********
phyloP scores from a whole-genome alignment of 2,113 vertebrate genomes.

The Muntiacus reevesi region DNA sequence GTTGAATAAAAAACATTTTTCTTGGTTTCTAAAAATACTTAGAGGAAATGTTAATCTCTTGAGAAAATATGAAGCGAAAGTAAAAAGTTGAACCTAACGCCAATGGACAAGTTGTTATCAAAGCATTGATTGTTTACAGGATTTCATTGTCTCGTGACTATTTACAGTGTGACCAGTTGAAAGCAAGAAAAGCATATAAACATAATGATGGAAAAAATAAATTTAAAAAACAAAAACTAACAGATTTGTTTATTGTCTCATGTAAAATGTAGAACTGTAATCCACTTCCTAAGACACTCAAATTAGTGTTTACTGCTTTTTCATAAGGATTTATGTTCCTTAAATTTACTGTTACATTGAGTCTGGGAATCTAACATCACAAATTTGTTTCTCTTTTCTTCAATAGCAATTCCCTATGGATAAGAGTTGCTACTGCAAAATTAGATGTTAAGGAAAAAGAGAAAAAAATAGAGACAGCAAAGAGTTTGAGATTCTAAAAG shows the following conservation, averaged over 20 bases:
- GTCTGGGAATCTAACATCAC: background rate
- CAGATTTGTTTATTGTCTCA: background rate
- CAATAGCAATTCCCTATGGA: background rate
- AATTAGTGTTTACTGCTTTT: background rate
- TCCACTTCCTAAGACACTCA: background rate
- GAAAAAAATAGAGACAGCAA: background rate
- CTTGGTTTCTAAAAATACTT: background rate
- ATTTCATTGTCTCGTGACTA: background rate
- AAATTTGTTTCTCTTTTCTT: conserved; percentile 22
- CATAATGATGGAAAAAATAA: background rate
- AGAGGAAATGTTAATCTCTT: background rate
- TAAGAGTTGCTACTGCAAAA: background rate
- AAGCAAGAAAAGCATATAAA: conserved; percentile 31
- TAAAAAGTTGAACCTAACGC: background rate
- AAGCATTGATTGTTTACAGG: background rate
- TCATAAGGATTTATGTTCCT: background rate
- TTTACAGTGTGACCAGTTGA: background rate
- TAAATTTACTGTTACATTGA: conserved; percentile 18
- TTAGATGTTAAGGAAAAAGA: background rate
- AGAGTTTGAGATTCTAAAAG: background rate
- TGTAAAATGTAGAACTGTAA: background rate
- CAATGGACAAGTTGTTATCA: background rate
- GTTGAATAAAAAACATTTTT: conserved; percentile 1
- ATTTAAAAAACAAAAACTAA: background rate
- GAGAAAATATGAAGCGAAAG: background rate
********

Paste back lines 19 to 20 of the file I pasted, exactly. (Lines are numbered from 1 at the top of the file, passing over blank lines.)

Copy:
- TTTACAGTGTGACCAGTTGA: background rate
- TAAATTTACTGTTACATTGA: conserved; percentile 18